- April 1, 2019: Vol. 6, Number 4

Standing on firm ground: Though income to farmers has declined, there is no evidence of significant financial stress in the U.S. agricultural sector

by A report by UBS

Net farm income declined in 2018 and is expected to decline slightly again in 2019, as commodity prices have come down and stabilized from record levels in prior years. Net farm income is forecast to be $65.7 billion by the end of 2018, a decrease of 13 percent from 2017. Net farm income has weakened considerably since its record level in 2013.

U.S. agricultural exports have been one of the fundamental driving forces in the profitability and stability of the farm economy, with export sales increasing slightly in 2018 by about 2.7 percent. The current trade stalemate with China and tariffs on agricultural products are a cause for anxiety in the farm sector. It is hopeful that this will be a short-lived period of pain that will yield long-term gains for the agricultural sector. While exports declined in 2009 to $96.4 billion due to the global financial crisis, current USDA forecasts call for exports to reach $144 billion in 2018. Farmland values were up slightly in 2018. The average value of cropland, as reported by the USDA, has increased by 173.5 percent over the period from 2001 to 2018, from $1,510 per acre to $4,130 per acre.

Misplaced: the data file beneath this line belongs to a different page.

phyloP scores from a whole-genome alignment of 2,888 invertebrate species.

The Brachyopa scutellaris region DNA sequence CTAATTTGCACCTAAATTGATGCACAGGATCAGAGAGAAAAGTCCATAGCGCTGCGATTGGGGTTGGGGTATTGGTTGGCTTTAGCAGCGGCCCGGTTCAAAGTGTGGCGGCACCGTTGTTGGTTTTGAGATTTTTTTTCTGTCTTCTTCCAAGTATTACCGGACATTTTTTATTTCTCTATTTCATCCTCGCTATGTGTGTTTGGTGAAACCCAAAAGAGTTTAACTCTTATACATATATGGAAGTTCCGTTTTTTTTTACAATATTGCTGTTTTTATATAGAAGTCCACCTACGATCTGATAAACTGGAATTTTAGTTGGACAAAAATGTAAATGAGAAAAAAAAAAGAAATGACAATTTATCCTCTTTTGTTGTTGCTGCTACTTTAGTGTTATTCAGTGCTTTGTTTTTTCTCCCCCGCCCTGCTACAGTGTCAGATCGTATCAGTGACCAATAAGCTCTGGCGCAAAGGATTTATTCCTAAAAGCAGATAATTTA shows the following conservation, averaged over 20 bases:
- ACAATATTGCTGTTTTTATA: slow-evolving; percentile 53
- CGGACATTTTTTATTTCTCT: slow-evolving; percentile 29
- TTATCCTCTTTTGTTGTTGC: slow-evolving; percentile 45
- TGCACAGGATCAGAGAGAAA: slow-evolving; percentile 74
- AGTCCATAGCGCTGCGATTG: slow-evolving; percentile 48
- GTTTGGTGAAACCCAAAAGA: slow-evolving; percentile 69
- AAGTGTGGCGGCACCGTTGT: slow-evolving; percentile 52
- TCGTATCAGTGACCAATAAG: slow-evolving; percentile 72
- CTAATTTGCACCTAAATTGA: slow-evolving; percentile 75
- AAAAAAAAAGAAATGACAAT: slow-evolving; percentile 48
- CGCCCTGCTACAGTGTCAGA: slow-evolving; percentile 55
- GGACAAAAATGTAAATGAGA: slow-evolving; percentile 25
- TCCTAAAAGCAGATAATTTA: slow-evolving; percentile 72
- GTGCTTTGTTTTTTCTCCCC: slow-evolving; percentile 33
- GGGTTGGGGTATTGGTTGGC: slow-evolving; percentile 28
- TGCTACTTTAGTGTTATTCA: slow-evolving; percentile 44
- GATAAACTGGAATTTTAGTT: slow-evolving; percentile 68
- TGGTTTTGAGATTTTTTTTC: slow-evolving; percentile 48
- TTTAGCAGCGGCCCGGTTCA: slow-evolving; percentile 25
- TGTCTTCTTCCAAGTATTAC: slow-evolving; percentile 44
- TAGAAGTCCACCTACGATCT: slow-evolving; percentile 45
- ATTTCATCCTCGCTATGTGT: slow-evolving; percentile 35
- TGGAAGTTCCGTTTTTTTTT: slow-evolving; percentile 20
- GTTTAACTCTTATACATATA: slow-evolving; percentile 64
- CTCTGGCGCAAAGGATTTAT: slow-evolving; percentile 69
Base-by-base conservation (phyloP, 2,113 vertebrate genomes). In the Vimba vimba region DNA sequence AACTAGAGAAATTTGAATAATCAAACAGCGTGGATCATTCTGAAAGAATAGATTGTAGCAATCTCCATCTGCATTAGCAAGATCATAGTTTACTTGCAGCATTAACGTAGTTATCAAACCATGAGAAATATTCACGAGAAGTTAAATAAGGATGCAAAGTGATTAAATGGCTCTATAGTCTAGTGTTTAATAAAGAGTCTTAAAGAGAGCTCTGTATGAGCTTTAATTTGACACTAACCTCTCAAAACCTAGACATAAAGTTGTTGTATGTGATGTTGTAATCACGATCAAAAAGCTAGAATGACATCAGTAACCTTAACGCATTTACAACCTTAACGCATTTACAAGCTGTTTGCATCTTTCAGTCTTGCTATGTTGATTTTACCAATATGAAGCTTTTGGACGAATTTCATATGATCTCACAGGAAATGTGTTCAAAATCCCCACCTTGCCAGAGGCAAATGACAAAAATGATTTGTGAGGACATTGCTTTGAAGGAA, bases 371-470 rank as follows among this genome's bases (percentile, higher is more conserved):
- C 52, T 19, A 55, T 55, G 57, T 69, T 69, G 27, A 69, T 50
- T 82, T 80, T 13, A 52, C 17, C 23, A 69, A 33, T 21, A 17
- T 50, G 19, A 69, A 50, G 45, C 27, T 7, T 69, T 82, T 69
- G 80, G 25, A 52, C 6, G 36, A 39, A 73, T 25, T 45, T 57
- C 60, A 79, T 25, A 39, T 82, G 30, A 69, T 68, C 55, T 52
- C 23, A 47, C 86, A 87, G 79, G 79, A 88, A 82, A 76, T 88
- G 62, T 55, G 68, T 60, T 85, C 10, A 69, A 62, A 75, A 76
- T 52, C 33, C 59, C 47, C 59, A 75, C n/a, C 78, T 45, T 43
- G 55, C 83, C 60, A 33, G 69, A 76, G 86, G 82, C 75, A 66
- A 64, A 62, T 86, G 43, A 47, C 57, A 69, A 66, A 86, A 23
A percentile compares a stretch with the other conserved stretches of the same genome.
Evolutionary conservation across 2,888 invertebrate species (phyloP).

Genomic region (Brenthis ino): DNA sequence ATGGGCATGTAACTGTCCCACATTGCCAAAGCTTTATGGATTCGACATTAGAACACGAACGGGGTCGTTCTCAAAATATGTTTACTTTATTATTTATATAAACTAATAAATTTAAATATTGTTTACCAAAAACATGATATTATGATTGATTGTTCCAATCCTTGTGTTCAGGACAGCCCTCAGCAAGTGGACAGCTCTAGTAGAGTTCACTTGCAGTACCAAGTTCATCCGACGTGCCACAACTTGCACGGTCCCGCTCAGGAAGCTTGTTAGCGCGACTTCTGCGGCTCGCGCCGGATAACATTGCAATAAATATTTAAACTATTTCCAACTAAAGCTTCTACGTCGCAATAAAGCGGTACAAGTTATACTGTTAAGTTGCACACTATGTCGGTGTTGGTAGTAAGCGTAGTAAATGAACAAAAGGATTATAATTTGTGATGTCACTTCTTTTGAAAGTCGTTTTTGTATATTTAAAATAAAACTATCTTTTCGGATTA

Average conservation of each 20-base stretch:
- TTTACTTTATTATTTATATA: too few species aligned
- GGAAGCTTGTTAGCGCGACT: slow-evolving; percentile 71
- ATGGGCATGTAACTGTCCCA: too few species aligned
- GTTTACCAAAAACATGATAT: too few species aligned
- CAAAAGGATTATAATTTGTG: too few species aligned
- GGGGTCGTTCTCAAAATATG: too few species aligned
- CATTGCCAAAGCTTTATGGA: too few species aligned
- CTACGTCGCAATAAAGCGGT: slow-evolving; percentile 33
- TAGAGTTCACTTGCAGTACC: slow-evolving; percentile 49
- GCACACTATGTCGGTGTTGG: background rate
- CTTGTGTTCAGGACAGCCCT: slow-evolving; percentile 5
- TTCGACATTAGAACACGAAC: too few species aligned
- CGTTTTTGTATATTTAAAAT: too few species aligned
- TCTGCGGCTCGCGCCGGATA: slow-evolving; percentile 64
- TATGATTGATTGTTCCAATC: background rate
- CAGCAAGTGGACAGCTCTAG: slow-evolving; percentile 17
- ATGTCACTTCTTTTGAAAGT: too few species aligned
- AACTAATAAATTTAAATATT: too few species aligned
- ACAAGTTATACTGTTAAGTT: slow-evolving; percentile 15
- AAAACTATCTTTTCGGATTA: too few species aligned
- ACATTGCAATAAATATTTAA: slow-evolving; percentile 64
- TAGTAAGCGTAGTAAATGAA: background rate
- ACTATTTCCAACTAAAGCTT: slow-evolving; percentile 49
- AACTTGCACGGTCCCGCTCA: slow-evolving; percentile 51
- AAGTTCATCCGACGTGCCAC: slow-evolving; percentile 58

Productivity of U.S. agriculture continues to rise. Gains in productivity have also been one of the driving forces in U.S. agricultural prosperity. The development of new technology has been the source of most of the improved productivity. Examples of new technology would be GPS-based farming systems and improved plant genetics resulting in higher yields and reduced chemical usage.

While income returns to farmers have declined since 2013, there is no evidence of any significant financial stress in the U.S. agricultural sector. The overall strength of the farm economy, with solid farmland values and income returns, provides little, if any, motivation for farmland owners to liquidate their land holdings. Moreover, there are very few alternative investments that offer equal or more attractive long-term potential returns if one were to sell farmland.

When the absence of any significant financial stress in the sector is added to this, the result is very few attractive farmland buying opportunities. Investors seeking to deploy capital into farmland must be patient in this challenging market.


This article was excerpted from the farmland section of the U.S. Real Estate Outlook 2019 report from UBS. Read the complete report at this link:


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